In a world of rising skepticism and disenchantment---We believe that engaging the future can help faith come alive. We as a community need to be able to show how the future can renew our faith, and the faith of individuals, families, communities, and the world.
The CTA advocates for the value of faith in navigating a complex and unknown future.
Definition of Faith
"Now faith is confidence in what we hope for and assurance about what we do not see." (Heb 11:1)
To make this contemporary:
"Now faith is confidence in what we hopefully expect to achieve or experience, and the certainty we feel about what we cannot scientifically verify."
Common misrepresentations of Faith, which are not faith at all, must be refuted by the church:
- "Believing things contrary to evidence" (Sam Harris)
- Defensiveness against science – the science/faith conflict hypothesis
- Taking allegorical scripture literally
Faith can include:
- Faithfulness as a character trait
- Trust in God's existence and character that re-orients your life
- Part of trio of "Faith, Hope and Love" (God's unconditional love)
- Confidence that all truth is God's truth
- Confidence that science leads to God
Faith and Epistemology
Fallibilism. We lack total knowledge of the Creation. How do we deal with this 'epistemic gap'? A rigorous definition of faith needs an epistemic framework. Scripture includes the concept of fallibilism, the concept that we can never be exactly sure of what is right.
"Now I know in part; then I shall know fully, even as I am fully known." 1 Corinthians 13:9
"Those who say they know something do not yet know as they ought" 1 Corinthians 8:2
"Recognition of fallibility is a prerequisite to a community of mutual agency and correction." – Micah Redding
Action. All observations are theory laden (Karl Popper). That is, we never see events without a pre-existing framework of understanding. And yet we must act.
Science is fragmentary and incomplete; it advances but slowly and is never finished; but life cannot wait. (Emile Durkheim)
Science is good. Experimenting and testing is essential. And yet, we cannot wait until all possibilities are evaluated. We must always act in the face of incomplete knowledge and understanding. And we must act.
Dialogue. Because knowledge progresses not by observation, but by conjecture and critique, it is important to hear all voices. Good-faith free speech is a necessary but insufficient condition for what we really want, which is great quality learning dialogue.
Political polarisation is spoken against in Scripture. (Gal 5:19), which advocates loving and listening to those with whom you disagree. To love your enemies means to listen to them and engage with them, conceding points when appropriate.
Epistemology. Creating powerful explanatory knowledge, and testing what really are the best choices for the future, requires a better epistemological framework, that defines domains of knowledge, and truth-seeking processes.
English is limited to a single verb 'to know', whereas romance languages typically have at least two, one 'know how to do' and one 'to be familiar with'. English speakers are more likely to jump from sketchy head knowledge to certainty.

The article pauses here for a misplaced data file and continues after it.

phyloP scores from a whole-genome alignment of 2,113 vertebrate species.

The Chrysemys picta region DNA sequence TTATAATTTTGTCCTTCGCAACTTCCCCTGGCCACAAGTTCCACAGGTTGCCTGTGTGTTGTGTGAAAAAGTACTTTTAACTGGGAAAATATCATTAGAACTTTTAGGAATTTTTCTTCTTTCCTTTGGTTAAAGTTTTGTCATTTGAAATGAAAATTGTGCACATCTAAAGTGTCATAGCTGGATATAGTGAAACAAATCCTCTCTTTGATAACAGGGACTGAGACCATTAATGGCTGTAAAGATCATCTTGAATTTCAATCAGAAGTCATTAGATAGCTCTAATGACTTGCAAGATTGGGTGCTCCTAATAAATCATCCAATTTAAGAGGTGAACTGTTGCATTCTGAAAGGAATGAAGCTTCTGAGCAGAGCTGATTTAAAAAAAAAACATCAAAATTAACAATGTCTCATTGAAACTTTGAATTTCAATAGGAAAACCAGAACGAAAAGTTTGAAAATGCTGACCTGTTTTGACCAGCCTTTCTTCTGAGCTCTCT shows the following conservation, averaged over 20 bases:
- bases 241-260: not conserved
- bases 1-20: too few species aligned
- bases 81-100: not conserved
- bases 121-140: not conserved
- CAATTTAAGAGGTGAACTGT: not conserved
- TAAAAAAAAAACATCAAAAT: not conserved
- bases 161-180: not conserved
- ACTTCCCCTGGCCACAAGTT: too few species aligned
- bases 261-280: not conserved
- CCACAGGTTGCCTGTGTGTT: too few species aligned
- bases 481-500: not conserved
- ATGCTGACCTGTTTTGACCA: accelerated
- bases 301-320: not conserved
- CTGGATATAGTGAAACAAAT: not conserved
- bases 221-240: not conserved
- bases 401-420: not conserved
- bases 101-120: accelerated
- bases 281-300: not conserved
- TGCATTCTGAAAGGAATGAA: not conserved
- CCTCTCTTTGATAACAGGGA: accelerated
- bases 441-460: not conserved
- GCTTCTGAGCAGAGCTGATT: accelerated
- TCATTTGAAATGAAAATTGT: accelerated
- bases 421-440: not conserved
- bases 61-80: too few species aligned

Since we know in part, fallibility and humility should be the hallmarks of our conversation. But then, we are required to act, based on this incomplete information. Therefore we must do so carefully, working on the biggest obvious pain points. Our solutions must be tested carefully, and reverted if found to make things worse.
Faith and Ethical Choices
As with other forms of knowledge, fallibilism applies to knowing the right ethical choices. Scripture provides evidence of three ethical systems: Virtue, Deontological and Consequentialist. Each has strengths and weaknesses.
Virtue : Strengths: actively enhances you personally, by changing your intentions. Weaknesses: Can be blind to consequences and make you feel self-righteous. Choices can be subjective.
Deontological (Duty/Rules-based): Guides us to prevent damage based on consolidated experience. Weaknesses: being rule-bound, and minimal compliance.
Consequentialism : Strengths: testing and verifying the actual outcomes. Weakness: the consequences can be filtered to suit those in power.
All three ethical lenses should be applied to proposed actions. Rules such as A/B testing and verifying before rolling out, as well as reverting quickly are important. A virtuous person checks all consequences and does not proceed 'on principle' without verifying by experiment. A virtuous person listens to the consolidated wisdom of deontological rules and principles.
By faithfulness to the character of Christ, and by faith we can learn what is most likely to be the least wrong course of action.
Faith is a confident call to Action
Faith is an optimistic commitment to a vision. Faith is confidence in God, from both the General and Special Revelations.
Faith confidently expects that all truth is God's truth, and expects the convergence of Science and Religion.
Faith confidently and optimistically seeks transformational technology.
"For the scientist who has lived by his faith in the power of reason, the story ends like a bad dream. He has scaled the mountains of ignorance, he is about to conquer the highest peak; as he pulls himself over the final rock, he is greeted by a band of theologians who have been sitting there for centuries." (Robert Jastrow, God and the Astronomer)
Christians are both journeying with Science, and already at the destination, having 'bridged the epistemic gap', and having faith in ultimate goodness of the Creator, and the right moral choices.
The creation is understandable. Humans create "explanatory knowledge".
Therefore we can be confident, optimistic, and embracing of future scientific changes in the nature of humanity. Non-Christians are welcome to join Christians in this faith journey.